Betsy Russell has seen just about everything in her long career covering Idaho politics, so there isn’t much that surprises her.
That is, until the Idaho Press of Nampa contacted her in April with what she described as “a really interesting and attractive proposition.”
She was offered a job as a state government reporter and Boise bureau chief, once the bureau opens. The salary was right, the conditions were attractive, so she took it – creating about as much buzz as the Republican gubernatorial primary race. Russell wasn’t looking for a job, and the Spokesman-Review has been loyal to her over the years. She had been with that newspaper for almost 27 years, and her Eye on Boise blog has long been a “must read” for anybody wanting to keep up with the political scene.
Her new job allows her to have a sharper focus on issues and officials in the Treasure Valley, to go with her state coverage. “Essentially, it’s what I have been doing all along,” she said.
Russell is, without question, the best in the business in Idaho – instantly bringing a higher journalistic status to a sleepy Canyon County paper that for many years didn’t even send a reporter to cover the Legislature. As Publisher Matt Davision puts it, “She’s our LeBron James with our expansion effort. She’s a game-changer.”
The Idaho Statesman, the longtime newspaper kingpin of the Treasure Valley, suddenly has competition. Other additions at the Idaho Press include a Boise city reporter, an Ada County government reporter, a cops and courts reporter, a photographer and sports reporter. With Russell overseeing the bureau, there will be no shortage of creative ideas and quality reporting coming from that operation.
Russell’s hiring certainly added excitement in the Idaho Press newsroom. Davison said that when he announced the move to his news staff, “I started reading her bio, without mentioning her name, and I could see it in their faces. Their eyes were getting bigger as they were starting to connect the dots. You could see their jaws literally gaping.”
The reaction was understandable. Russell’s rapid-fire reporting has set the standard for political and statehouse reporting in Idaho.
The bold actions came soon after the family-owned Adams Publishing Group purchased the Idaho Press (then known as the Press-Tribune) and other Idaho newspapers from Pioneer News Group. The Statesman, which had been printing in Nampa, moved its printing operation to Twin Falls – giving the new owners a sizeable revenue hit. Executives with Adams and Idaho Press decided that one way to make up for that lost revenue was to go head-to-head with the Statesman in Ada County. The Idaho Press can have coverage of night sporting events and other late-breaking news in the next day’s paper, whereas the Statesman cannot with its earlier deadlines.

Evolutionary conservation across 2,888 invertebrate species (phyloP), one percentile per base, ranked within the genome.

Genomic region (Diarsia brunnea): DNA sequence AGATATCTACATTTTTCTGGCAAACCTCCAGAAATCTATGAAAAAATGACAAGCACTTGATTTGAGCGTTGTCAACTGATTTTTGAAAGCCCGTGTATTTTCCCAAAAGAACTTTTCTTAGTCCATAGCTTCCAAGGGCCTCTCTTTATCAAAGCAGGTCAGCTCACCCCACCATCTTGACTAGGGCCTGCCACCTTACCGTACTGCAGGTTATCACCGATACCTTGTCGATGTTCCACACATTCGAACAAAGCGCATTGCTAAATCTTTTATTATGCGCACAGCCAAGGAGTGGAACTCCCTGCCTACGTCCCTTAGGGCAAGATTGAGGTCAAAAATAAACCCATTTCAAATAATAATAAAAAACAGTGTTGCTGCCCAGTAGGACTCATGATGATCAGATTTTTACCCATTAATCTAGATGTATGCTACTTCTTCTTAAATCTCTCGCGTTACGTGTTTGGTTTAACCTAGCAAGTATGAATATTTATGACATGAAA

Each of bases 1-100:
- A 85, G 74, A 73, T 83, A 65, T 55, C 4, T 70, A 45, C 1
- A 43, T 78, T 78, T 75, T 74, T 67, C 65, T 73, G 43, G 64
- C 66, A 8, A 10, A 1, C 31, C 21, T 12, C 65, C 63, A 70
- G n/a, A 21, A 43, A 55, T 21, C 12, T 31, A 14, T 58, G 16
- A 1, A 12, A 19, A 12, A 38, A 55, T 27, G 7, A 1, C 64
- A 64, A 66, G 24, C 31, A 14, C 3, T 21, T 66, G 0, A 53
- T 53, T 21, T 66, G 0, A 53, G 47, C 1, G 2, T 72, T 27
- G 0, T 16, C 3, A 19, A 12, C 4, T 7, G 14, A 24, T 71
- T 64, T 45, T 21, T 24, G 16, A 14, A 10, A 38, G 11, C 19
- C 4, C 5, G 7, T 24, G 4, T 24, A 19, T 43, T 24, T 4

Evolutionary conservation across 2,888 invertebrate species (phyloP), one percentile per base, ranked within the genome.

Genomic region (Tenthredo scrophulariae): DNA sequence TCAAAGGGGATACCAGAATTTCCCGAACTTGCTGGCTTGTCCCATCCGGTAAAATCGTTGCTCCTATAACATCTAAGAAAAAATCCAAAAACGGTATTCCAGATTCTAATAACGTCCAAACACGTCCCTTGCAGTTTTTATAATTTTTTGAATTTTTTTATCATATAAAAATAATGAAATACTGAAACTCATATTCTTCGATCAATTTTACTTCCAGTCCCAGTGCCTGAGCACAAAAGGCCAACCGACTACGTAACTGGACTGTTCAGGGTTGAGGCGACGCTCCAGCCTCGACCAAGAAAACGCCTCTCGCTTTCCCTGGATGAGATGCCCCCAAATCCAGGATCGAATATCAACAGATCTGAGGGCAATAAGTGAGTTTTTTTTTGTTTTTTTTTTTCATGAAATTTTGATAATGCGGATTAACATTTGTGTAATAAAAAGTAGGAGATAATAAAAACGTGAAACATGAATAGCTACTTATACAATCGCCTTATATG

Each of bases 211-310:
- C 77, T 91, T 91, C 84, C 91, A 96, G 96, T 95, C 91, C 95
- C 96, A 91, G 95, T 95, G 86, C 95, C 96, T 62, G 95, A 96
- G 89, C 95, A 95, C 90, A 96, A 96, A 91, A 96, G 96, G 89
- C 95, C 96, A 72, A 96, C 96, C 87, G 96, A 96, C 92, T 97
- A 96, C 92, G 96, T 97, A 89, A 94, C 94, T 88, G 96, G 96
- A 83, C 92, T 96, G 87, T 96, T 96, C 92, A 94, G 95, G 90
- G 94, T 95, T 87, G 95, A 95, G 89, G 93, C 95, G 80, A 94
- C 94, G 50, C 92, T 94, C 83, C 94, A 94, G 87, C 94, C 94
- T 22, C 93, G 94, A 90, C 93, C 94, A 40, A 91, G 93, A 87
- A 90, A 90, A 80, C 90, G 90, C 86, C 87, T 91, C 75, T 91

This is a battle that Idaho Press can win if there are enough readers who prefer a morning newspaper over turning on a computer. Or if the newspaper industry indeed is dead and readers go the digital route, the Statesman will come out on top. We’ll see what happens.
“Our owners believe there’s a runway for print journalism, so we’re doubling down,” Davison said. “The Boise market area, which includes the Treasure Valley, is not ready to move digitally as aggressively as a market like Seattle or San Francisco might be.”
Russell’s face lights up as she talks about her life at her new digs. “The paper is really ramping up and expanding, and that’s a rare thing to find in journalism right now. It’s wonderfully refreshing. They didn’t have to do that. They could have decided to cut back like most other newspapers are doing. But they saw an opportunity here, and so we’re going for it. And I’ll tell you, it’s fun.”
Her new audience isn’t confined to Canyon County. The Adams group includes the Post Register in Idaho Falls, the Standard Journal in Rexburg, the Idaho State Journal in Pocatello and eight smaller papers – all of which have access to Russell’s stories. And all will benefit from the beefed-up state government coverage in their papers.
“One thing interesting about Adams and the Idaho Press is they have not given up on the print newspaper, and I haven’t either,” Russell said. “It’s tremendously exciting and gratifying, and I’m so glad to be doing what I’m doing – and doing it now.”
I haven’t heard that kind of optimism in a long time from anybody in the newspaper field.